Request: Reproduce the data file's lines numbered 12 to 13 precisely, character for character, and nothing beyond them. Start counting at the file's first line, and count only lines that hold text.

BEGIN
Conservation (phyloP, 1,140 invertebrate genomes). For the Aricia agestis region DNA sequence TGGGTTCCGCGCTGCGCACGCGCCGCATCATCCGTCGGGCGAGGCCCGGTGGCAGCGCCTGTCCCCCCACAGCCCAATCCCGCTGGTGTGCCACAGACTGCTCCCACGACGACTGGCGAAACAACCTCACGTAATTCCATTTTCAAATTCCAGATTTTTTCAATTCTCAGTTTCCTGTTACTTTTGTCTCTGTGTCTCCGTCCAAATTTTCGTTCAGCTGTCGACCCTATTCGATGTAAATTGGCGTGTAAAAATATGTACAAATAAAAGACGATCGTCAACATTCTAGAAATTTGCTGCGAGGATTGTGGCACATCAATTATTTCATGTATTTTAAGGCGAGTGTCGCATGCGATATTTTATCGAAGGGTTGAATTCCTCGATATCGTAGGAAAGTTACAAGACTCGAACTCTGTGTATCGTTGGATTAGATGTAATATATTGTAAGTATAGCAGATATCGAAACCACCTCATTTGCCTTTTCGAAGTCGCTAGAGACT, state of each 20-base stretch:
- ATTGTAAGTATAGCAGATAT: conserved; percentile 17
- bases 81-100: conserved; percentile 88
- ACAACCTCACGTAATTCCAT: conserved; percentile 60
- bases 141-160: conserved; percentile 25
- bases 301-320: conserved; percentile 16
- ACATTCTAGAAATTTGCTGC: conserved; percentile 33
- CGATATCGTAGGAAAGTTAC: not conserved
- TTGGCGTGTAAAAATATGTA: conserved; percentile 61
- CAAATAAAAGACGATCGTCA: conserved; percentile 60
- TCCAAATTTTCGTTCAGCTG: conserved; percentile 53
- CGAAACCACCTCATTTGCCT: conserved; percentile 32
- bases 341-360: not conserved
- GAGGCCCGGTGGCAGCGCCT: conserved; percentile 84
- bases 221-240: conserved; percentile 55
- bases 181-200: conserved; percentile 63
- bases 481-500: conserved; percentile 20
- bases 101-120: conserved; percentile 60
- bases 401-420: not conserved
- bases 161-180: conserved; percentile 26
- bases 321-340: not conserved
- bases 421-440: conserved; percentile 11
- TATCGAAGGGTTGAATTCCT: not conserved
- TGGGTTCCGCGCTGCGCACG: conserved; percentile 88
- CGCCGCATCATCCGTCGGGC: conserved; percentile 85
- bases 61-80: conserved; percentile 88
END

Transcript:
- CGAAACCACCTCATTTGCCT: conserved; percentile 32
- bases 341-360: not conserved